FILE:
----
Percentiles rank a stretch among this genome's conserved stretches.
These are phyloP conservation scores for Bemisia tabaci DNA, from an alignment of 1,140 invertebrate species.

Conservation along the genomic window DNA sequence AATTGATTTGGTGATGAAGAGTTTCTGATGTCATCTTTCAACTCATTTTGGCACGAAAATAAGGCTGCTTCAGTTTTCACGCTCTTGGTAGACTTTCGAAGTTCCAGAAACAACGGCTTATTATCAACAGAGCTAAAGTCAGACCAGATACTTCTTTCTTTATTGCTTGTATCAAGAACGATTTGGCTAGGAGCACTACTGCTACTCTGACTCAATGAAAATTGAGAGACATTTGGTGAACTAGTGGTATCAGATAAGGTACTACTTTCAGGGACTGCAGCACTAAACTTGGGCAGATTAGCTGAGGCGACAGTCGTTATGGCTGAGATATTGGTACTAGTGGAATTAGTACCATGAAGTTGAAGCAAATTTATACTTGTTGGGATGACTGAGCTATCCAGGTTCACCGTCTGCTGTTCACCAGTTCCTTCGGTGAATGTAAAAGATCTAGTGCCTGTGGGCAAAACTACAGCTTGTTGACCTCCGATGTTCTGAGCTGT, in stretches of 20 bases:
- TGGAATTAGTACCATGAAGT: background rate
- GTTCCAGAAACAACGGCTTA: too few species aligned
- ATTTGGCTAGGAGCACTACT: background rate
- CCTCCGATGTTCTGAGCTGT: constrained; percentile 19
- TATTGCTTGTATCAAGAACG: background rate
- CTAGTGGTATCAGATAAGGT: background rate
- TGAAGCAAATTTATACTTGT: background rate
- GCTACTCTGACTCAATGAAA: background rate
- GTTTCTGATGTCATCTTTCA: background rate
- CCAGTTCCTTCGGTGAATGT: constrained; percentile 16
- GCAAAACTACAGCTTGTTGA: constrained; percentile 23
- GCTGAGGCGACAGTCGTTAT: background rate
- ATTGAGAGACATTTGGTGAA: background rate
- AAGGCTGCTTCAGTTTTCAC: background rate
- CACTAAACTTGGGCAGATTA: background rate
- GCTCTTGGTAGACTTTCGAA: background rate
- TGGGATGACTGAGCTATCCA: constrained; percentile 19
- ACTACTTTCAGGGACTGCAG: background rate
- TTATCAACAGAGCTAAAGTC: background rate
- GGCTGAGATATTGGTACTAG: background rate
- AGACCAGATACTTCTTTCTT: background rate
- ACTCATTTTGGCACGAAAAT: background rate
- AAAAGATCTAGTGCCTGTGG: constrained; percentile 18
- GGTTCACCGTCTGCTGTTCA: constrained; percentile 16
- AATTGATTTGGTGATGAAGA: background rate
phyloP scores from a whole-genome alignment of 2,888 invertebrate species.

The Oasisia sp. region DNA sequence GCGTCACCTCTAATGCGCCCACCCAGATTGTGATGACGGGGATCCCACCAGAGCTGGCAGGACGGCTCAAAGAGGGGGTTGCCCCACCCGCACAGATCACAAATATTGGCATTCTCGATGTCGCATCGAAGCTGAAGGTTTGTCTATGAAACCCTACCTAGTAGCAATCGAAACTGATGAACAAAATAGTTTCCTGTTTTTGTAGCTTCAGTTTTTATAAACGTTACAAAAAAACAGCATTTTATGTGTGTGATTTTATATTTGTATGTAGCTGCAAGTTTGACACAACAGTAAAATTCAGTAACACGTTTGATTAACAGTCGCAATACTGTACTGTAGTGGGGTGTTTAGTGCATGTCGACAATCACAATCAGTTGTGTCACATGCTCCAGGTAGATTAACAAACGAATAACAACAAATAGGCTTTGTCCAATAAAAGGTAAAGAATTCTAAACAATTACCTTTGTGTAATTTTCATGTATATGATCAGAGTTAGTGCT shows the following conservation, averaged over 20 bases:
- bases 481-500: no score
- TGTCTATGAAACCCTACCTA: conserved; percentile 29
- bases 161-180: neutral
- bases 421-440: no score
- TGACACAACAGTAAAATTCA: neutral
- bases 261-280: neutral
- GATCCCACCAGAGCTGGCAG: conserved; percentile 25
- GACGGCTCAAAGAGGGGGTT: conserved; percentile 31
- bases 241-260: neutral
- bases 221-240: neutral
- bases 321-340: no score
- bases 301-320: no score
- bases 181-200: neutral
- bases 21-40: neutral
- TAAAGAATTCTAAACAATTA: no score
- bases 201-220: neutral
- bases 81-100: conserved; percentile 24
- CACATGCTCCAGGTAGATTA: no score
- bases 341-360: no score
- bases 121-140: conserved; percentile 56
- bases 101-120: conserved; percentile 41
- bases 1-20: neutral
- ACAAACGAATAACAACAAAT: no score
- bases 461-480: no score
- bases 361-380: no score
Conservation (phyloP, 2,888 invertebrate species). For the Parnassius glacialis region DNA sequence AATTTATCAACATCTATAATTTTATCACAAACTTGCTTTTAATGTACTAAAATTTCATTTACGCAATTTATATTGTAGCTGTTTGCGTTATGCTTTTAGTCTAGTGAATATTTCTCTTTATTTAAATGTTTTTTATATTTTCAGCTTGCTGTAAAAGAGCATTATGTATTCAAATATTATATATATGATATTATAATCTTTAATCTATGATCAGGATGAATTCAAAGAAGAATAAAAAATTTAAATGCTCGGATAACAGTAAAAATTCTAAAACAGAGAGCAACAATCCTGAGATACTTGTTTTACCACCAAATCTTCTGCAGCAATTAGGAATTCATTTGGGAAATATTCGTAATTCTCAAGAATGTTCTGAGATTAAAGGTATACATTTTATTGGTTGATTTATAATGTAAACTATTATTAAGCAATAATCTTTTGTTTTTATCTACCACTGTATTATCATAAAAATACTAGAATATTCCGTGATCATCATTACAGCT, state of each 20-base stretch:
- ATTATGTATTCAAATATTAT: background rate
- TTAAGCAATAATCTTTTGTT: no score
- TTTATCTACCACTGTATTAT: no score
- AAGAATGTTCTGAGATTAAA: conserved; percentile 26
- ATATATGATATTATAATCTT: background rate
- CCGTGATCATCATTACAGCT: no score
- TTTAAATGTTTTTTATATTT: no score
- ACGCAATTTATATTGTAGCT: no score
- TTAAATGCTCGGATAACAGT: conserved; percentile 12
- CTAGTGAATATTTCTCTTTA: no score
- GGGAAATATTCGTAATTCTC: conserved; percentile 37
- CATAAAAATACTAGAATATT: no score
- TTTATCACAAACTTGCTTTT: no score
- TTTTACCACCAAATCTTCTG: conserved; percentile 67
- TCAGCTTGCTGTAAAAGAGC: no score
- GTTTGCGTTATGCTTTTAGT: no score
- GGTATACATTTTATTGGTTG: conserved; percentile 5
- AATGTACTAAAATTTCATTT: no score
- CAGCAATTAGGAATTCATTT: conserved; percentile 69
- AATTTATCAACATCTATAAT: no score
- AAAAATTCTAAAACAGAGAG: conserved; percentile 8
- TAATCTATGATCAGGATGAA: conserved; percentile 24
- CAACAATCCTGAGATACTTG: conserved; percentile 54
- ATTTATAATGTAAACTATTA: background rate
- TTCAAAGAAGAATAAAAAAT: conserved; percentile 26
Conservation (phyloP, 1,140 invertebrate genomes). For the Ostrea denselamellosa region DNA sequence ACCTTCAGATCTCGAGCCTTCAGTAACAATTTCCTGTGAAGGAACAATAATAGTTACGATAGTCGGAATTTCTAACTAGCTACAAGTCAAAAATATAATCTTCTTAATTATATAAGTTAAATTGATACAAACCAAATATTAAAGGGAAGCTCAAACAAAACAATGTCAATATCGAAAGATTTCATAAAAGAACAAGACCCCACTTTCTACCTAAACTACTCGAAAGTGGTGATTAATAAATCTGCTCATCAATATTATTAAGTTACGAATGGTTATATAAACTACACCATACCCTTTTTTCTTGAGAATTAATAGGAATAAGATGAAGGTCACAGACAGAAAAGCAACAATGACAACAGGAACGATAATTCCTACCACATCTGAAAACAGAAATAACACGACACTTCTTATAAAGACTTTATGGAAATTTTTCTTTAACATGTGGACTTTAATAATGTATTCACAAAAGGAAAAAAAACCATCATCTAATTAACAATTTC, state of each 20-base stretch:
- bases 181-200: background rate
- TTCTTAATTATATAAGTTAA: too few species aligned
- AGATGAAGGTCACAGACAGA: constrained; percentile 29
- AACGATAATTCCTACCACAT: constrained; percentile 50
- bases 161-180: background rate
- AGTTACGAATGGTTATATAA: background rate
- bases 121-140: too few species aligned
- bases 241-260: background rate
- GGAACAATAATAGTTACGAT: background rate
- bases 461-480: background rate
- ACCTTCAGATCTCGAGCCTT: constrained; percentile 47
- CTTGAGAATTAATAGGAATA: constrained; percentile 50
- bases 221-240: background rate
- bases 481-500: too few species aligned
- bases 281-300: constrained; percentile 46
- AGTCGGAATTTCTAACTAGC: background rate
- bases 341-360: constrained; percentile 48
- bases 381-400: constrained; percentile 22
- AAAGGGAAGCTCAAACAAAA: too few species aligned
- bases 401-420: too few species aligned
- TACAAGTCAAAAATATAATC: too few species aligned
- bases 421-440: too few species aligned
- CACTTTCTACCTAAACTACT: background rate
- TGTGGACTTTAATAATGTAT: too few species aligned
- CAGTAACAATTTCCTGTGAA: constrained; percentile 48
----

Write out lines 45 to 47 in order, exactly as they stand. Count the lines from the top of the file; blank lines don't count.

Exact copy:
- TAAAGAATTCTAAACAATTA: no score
- bases 201-220: neutral
- bases 81-100: conserved; percentile 24